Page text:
Thursday, June 17, 2010

Vasagam's son Dr Mani Jegathesan was bestowed the honour of "Tan Sri" by HM The King.

In the "good old days" when television, shopping malls, and information technology were not part of one's life, there were ample playing fields and spaces within the vicinity of the Government living quarters, where sporting activities in the evenings was the main event until the street lights came to illuminate the twilight before sunset. Parents, Headmasters, teachers and elder siblings tended to play a major role encouraging young kids to engage themselves in sporting activities. The idea that the mind developed through physical exercise was the prevalent belief in that era and there were no sound arguments to dispute the fact.

These areas became prime centres for sportspersons to flourish with their talents and history would document notable names like the Shepherdsons, Ratnams, Rajaratnam sisters, Van Huizen brothers, the Meahs, Sheikh Ali brothers, Choe brothers, Chua brothers, Thillainathan brothers, Dass brothers and many others. The most famous of them was the Vasagam family.

N M Vasagam, a government servant and a 440yd champion runner in the 1920s, was blessed with 4 boys who were either national athletes or sports administrators. Vasagam himself was founder Secretary of Malaya Amateur Athletic Union and the Malaya Olympic Council in 1955.

With such a pedigree Vasgam's offsprings were "a chip off the old block". The eldest boy M Veerasingam became the Secretary of Brunei Amateur Athletic Association, while the 2nd son M Balakrishnan participated in the 1954 Asian Games, while the 3rd,M Harichandra was a 880yd champion. Indeed Harichandra till today can do the distance in sufficiently good time and is actively engaged with Veterans Athletics in Singapore.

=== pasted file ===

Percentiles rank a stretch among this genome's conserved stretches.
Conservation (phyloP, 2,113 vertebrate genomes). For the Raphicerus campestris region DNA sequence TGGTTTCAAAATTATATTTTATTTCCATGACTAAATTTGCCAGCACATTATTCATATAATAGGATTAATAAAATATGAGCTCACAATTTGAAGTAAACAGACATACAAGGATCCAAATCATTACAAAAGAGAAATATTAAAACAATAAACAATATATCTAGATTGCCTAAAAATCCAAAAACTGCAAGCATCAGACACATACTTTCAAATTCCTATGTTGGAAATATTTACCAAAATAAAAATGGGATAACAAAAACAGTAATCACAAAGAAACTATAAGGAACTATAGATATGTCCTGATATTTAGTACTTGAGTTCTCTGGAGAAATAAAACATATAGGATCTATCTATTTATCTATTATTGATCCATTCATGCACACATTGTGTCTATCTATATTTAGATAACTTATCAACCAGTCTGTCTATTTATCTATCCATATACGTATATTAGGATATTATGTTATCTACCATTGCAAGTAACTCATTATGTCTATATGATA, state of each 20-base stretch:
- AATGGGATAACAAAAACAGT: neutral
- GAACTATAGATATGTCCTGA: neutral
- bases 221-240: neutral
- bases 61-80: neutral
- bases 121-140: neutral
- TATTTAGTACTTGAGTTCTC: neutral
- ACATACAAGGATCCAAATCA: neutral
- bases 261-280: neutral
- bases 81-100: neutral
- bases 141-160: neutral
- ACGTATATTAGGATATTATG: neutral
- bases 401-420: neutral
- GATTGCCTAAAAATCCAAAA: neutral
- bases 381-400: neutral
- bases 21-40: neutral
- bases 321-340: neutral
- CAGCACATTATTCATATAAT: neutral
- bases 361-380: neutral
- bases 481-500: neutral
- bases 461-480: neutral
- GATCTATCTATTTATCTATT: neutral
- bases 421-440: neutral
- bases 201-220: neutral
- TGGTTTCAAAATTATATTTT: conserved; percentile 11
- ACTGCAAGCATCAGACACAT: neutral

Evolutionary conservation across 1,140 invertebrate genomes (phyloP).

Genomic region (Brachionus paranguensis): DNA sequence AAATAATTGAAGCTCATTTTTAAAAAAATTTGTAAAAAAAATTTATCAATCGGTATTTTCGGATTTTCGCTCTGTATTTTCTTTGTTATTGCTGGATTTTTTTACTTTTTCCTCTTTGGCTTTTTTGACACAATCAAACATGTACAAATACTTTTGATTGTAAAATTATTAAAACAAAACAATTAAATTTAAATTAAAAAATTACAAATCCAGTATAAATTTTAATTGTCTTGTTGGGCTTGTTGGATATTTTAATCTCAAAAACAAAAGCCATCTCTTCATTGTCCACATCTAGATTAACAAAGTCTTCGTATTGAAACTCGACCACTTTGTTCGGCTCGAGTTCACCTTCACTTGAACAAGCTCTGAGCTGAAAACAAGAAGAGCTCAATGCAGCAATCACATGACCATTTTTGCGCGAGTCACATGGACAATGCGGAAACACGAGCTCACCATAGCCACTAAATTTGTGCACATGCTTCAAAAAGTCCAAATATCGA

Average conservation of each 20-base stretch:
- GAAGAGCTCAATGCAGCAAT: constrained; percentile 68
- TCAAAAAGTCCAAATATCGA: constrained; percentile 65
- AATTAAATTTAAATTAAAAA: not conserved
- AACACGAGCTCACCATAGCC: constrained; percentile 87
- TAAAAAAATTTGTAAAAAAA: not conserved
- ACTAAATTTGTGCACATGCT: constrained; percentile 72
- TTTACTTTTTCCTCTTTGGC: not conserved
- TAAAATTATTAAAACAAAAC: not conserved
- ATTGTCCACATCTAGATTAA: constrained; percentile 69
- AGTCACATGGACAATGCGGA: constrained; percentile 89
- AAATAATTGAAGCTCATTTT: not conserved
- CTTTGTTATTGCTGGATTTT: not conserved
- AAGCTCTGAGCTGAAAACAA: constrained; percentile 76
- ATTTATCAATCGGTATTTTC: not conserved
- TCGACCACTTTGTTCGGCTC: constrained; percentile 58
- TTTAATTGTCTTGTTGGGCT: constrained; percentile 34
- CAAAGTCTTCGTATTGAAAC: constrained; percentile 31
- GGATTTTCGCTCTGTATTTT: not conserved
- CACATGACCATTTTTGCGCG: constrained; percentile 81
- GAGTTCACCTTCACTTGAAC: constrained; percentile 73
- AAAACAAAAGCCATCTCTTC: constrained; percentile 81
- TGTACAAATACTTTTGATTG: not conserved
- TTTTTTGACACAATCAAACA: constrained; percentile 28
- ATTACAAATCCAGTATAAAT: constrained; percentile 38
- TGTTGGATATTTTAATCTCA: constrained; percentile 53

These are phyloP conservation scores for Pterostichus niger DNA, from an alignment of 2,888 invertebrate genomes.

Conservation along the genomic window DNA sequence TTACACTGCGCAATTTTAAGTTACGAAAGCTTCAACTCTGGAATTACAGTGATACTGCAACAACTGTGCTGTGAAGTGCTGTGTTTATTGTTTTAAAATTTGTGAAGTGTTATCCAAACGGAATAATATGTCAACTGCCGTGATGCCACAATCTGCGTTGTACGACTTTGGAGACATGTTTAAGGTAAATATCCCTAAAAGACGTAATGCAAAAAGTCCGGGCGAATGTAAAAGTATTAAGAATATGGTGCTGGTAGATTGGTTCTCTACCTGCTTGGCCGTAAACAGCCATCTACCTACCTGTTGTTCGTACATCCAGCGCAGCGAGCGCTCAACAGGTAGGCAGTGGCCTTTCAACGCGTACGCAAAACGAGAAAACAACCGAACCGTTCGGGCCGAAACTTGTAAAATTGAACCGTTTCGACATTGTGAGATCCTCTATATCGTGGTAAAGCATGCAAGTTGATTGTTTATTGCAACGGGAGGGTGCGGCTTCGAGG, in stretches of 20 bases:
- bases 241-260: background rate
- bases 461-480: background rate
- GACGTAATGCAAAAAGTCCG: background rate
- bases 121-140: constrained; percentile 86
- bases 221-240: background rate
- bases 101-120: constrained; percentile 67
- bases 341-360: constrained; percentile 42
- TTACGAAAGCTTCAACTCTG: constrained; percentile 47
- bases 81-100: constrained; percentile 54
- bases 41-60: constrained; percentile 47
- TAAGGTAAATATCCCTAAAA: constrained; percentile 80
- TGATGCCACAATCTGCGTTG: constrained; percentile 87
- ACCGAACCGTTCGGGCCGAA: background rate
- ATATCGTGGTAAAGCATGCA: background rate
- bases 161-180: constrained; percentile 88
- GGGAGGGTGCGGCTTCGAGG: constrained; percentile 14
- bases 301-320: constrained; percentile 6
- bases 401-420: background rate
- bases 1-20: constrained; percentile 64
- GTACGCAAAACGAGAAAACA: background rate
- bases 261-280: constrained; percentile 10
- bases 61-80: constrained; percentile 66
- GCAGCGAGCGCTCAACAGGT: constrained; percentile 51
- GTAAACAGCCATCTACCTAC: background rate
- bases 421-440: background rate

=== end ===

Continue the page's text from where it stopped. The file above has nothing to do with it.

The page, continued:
The most famous of the Vasagam sons is the 4th boy and he is no other than the one and only Mani Jegathesan. This lad has captivated the world from his sporting era to his medical career and finally to sports administration.

Popularly known as Jega, he was born in the royal town of Kuala Kangsar in 1943. He received his early education in the popular Batu Road School and thereafter at Victoria Institution (VI) and finally at Anglo Chinese School (ACS) in Singapore. He went on for tertiary education to University of Singapore and graduated in Medicine in 1967.

While at ACS, in 1960 at the tender age of 16, Jega represented Malaya at the Rome Olympic. This was the 1st of the 3 Olympics and 2 Asian Games over the next 8 years that he would represent the country as an athlete. Jega not only brought the medals but also broke records that still remain unbroken till today. In all this he was nicknamed as the "Flying Doctor" and the"Fastest man in Asia".

His curriculum vitae for athletics is voluminous particularly his achievements. This has become the hallmark of Jega as he enters other fields not necessary in sports alone. This is a person who has embodied the concept of excellence early in his life thereby having the passion of discipline and determination to strive for desired results. He is undoubtedly a "gifted and blessed" personality.

In the 1964 Tokyo Olympics, Jega clocked 20.9 secs for the 200 metres at the semi-final, which itself was a rare distinction for a Malaysian. He repeated this in the 1968 Mexico Olympic. It was in the same event in 1962 Jakarta Asian Games that Jega captured the gold for Malaysia.

Participating at any Olympic for any sportsperson is a pinnacle of a sporting career and it was no exception for Jega. However it was the 1966 Asian Games in Bangkok that saw the "Golden Harvest" of gold medals by Malaysian athletes. Having colleagues like Nashatar Singh, M Rajamani, Subramaniam, Istiaq Mobarak, Asir Victor, M Rajalingam, Karu Selvaratnam and the likes of others only ensured Jega made a significant contribution to the harvest Jega hauled 3 golds for the 100metres, 200metres and for the 4 by 100metres. It is here he was embraced with the title of "Asia's Fastest Man".